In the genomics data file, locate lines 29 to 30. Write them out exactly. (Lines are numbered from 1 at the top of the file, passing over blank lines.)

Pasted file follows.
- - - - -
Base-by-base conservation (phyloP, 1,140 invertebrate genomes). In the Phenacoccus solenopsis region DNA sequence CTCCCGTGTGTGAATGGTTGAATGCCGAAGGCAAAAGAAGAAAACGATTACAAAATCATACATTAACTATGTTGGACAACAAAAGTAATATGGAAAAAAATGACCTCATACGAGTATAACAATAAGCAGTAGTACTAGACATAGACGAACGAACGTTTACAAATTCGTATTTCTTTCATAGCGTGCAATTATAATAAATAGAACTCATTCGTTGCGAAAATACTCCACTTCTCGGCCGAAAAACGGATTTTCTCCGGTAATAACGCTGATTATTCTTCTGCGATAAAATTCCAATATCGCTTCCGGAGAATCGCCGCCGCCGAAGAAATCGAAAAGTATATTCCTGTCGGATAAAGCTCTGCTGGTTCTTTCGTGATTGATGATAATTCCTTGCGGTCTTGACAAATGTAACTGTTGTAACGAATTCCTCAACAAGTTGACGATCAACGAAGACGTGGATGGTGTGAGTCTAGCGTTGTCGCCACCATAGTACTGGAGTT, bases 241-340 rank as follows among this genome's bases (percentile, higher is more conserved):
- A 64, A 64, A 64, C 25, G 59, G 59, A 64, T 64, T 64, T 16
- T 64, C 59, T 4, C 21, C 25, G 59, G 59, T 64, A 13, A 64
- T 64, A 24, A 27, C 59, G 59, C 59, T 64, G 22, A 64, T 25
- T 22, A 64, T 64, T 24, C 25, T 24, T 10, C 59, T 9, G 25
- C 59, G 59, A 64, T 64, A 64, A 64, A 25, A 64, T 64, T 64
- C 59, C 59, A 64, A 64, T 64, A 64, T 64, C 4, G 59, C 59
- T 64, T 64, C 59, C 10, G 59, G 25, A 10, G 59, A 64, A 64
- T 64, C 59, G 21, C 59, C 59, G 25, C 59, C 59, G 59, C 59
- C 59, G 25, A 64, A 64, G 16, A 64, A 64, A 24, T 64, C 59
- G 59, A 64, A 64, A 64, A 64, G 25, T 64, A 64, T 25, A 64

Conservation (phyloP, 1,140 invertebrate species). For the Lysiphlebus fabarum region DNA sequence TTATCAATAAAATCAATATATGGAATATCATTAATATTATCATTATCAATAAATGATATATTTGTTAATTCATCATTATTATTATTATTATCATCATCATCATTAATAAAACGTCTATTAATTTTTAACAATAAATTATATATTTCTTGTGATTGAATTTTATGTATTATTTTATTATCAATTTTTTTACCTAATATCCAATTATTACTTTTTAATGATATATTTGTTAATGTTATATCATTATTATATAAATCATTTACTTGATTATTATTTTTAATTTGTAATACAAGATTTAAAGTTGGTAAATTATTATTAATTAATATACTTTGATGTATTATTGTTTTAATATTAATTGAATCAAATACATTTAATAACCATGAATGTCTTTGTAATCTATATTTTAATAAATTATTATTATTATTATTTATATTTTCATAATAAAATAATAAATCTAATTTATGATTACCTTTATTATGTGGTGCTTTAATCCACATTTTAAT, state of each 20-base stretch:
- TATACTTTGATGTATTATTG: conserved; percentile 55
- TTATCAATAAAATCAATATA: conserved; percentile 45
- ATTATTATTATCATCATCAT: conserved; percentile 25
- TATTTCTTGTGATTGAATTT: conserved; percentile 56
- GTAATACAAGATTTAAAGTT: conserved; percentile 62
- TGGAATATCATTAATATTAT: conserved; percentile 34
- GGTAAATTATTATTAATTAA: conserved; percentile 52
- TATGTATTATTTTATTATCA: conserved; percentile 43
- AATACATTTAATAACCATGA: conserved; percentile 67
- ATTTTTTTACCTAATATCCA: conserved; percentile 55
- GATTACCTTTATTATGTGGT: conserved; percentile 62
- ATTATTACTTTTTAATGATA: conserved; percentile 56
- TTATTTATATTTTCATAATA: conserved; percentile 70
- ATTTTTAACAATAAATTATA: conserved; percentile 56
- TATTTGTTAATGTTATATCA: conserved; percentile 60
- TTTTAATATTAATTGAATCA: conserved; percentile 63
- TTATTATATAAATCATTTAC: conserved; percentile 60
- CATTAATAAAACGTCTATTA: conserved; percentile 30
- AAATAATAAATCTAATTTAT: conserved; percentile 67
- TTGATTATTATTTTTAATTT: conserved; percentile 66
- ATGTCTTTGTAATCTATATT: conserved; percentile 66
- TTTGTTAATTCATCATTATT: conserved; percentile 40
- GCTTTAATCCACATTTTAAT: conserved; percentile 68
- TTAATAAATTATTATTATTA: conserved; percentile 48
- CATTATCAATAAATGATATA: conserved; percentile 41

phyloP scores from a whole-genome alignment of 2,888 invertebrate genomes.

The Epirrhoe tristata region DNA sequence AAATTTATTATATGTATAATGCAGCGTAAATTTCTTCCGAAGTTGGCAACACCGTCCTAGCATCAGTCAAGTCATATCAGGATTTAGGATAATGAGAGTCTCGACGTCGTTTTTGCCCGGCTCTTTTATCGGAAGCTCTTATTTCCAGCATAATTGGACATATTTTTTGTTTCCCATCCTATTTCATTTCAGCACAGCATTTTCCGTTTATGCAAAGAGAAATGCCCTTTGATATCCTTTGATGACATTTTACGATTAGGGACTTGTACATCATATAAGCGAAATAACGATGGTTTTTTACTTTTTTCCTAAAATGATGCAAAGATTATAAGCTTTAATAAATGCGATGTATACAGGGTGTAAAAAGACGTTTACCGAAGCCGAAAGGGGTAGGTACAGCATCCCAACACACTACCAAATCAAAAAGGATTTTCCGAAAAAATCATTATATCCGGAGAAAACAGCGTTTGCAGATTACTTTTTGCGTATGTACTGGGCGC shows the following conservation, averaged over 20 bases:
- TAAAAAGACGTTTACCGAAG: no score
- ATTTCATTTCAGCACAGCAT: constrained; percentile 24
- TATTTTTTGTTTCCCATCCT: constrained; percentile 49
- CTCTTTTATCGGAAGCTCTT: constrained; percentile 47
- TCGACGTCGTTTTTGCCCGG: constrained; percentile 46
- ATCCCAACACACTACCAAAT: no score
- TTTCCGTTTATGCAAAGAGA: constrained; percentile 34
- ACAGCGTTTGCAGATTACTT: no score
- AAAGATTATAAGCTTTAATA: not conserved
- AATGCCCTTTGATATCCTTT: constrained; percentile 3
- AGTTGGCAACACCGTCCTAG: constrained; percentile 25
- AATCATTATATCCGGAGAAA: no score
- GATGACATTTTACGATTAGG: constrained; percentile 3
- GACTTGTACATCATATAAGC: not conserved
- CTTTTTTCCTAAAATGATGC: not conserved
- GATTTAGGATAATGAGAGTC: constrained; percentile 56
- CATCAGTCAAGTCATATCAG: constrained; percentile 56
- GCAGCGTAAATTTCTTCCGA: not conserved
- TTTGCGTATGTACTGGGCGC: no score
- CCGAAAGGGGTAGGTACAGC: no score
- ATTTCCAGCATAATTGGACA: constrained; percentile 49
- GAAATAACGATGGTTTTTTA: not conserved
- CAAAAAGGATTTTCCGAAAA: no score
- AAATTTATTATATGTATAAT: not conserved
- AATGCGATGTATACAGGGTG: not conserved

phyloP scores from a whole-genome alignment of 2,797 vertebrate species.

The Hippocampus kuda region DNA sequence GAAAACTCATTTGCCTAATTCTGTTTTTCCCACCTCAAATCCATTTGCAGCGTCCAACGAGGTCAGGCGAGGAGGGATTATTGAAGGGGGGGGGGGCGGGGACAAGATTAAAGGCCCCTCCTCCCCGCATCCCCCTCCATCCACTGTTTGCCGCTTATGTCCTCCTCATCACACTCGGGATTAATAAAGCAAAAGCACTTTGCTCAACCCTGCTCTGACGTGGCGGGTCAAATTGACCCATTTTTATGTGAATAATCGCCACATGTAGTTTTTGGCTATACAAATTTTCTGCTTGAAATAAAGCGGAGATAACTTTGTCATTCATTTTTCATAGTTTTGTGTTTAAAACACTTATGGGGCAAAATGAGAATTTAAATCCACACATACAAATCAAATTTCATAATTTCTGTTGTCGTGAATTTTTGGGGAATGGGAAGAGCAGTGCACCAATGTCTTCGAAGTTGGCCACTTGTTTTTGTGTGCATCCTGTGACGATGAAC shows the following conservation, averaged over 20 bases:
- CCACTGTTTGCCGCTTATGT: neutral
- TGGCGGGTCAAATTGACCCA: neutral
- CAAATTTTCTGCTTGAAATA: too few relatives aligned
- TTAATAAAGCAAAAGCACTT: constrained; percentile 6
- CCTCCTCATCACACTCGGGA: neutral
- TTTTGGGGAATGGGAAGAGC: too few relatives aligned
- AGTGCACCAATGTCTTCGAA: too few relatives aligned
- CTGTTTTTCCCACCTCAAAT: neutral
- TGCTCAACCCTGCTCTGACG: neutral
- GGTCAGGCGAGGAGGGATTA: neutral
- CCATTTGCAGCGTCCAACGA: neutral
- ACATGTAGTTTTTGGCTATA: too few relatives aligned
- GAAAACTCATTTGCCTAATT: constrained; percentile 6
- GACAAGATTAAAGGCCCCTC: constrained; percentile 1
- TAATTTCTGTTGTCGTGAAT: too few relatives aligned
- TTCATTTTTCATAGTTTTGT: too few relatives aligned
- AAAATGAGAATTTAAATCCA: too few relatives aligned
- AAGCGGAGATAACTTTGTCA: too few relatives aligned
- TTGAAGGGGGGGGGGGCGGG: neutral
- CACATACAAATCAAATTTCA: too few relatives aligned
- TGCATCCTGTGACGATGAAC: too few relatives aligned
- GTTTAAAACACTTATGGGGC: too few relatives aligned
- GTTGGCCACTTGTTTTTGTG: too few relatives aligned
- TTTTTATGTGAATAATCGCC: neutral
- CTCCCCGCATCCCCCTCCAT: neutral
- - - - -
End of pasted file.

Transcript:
- TTATTATATAAATCATTTAC: conserved; percentile 60
- CATTAATAAAACGTCTATTA: conserved; percentile 30